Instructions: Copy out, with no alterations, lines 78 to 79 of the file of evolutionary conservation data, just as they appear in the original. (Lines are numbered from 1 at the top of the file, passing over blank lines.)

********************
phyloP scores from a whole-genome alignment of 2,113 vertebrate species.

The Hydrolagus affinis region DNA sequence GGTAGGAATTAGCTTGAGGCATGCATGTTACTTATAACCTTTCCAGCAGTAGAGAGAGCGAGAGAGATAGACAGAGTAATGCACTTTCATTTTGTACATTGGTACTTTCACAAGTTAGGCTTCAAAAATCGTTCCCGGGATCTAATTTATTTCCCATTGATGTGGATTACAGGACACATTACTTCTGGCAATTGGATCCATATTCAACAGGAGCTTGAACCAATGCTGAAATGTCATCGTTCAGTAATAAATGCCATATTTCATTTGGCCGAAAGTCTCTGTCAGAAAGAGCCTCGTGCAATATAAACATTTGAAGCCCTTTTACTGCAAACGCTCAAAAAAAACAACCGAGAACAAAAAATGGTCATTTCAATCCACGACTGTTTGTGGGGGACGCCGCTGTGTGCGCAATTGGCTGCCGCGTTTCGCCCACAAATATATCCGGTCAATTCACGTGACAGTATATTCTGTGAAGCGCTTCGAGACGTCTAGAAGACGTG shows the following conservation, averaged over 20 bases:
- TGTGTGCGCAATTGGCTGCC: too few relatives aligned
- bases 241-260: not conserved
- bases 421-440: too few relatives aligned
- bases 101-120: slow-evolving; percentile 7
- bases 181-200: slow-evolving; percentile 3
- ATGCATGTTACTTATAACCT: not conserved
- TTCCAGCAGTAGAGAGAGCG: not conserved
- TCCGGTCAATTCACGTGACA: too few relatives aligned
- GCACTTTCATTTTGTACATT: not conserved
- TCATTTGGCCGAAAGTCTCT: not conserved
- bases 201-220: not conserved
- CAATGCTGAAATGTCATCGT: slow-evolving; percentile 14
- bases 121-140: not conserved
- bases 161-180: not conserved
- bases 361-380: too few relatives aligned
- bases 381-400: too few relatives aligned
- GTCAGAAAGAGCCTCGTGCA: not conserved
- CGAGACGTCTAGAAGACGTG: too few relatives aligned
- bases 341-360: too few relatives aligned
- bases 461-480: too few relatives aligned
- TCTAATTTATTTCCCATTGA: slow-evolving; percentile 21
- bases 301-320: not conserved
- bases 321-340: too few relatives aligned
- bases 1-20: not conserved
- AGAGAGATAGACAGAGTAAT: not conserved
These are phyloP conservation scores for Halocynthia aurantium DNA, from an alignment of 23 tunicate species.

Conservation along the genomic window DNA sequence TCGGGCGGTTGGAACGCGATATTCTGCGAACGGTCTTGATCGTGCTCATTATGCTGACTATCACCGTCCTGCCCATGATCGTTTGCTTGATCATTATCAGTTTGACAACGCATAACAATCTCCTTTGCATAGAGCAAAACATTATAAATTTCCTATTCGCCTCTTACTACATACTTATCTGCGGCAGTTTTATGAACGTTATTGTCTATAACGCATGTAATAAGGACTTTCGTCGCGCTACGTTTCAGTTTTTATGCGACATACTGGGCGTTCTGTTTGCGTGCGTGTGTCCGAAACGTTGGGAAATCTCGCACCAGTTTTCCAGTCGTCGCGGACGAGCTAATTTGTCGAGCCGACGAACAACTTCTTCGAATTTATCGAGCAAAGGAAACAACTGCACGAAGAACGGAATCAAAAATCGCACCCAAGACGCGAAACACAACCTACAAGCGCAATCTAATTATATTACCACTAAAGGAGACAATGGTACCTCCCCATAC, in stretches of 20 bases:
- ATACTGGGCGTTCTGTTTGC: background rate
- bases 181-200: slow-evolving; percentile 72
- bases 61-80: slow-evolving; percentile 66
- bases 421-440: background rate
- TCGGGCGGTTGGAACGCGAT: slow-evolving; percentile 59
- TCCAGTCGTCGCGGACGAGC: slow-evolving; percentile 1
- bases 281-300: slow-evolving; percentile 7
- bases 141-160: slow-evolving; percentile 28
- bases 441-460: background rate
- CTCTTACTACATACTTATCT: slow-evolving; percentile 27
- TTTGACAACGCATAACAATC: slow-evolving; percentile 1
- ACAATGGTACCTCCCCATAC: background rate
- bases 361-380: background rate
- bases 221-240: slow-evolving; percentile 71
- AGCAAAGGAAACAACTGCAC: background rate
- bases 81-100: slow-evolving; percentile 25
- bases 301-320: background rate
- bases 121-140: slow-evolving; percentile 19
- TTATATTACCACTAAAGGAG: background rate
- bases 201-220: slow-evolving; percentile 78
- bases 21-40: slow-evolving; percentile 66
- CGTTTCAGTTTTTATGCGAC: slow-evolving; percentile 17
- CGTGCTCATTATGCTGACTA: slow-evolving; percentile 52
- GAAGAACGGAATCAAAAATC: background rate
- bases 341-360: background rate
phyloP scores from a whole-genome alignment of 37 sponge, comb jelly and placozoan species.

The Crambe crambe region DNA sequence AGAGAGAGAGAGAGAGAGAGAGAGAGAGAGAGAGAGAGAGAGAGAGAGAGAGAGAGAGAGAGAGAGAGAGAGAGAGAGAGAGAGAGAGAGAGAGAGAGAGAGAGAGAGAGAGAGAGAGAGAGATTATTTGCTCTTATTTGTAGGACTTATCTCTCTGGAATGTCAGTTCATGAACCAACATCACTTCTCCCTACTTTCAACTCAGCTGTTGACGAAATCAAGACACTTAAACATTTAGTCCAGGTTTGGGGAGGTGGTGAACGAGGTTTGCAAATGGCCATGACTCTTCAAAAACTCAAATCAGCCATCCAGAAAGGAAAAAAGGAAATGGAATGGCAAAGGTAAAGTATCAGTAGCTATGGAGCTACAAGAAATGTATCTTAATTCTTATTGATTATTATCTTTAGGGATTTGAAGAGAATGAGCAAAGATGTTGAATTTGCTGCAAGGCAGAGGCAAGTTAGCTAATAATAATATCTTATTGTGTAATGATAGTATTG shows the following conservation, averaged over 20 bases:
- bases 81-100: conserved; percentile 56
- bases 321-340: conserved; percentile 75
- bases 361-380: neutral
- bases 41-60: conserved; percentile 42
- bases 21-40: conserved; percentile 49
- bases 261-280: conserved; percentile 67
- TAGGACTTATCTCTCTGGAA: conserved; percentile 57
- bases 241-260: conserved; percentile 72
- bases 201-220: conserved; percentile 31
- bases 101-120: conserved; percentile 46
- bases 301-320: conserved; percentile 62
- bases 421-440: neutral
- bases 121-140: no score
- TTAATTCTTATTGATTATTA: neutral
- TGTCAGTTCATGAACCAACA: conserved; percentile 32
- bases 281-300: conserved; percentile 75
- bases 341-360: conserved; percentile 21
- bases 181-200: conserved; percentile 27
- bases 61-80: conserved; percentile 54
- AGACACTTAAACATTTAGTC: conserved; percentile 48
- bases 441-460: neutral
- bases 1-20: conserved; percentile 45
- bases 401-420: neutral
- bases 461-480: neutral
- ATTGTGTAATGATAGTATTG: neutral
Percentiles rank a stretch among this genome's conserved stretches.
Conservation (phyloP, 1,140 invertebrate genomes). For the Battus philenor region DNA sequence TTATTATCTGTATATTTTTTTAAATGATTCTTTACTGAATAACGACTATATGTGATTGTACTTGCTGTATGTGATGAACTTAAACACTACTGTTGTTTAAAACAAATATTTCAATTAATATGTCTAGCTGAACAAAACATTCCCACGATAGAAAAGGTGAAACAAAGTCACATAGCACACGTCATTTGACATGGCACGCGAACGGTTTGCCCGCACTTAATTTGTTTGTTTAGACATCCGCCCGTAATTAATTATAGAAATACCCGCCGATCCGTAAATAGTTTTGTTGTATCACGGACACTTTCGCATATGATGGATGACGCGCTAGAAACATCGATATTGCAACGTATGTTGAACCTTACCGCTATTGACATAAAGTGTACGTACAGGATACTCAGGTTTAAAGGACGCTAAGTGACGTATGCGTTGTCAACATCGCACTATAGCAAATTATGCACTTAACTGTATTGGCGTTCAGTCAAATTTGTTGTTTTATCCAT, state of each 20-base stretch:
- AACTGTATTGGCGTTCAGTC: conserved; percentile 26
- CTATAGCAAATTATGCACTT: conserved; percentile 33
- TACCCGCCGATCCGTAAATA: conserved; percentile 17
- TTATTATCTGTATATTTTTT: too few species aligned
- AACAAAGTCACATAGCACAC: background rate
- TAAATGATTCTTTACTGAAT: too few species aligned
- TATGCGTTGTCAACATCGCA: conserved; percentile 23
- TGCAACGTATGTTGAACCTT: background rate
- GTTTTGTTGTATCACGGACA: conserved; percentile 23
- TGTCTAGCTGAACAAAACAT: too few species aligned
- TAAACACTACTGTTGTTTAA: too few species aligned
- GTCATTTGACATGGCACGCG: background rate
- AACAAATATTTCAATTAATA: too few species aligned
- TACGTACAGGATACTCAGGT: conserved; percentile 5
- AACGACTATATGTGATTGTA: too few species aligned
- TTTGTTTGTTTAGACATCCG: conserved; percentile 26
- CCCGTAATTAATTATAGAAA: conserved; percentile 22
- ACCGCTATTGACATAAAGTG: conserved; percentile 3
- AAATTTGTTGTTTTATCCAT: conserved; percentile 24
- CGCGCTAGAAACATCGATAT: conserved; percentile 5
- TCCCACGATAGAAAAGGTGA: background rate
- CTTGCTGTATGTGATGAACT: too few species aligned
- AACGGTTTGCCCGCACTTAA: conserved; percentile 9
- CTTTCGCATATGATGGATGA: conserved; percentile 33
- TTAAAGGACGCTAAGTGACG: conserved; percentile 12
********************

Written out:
- bases 1-20: conserved; percentile 45
- bases 401-420: neutral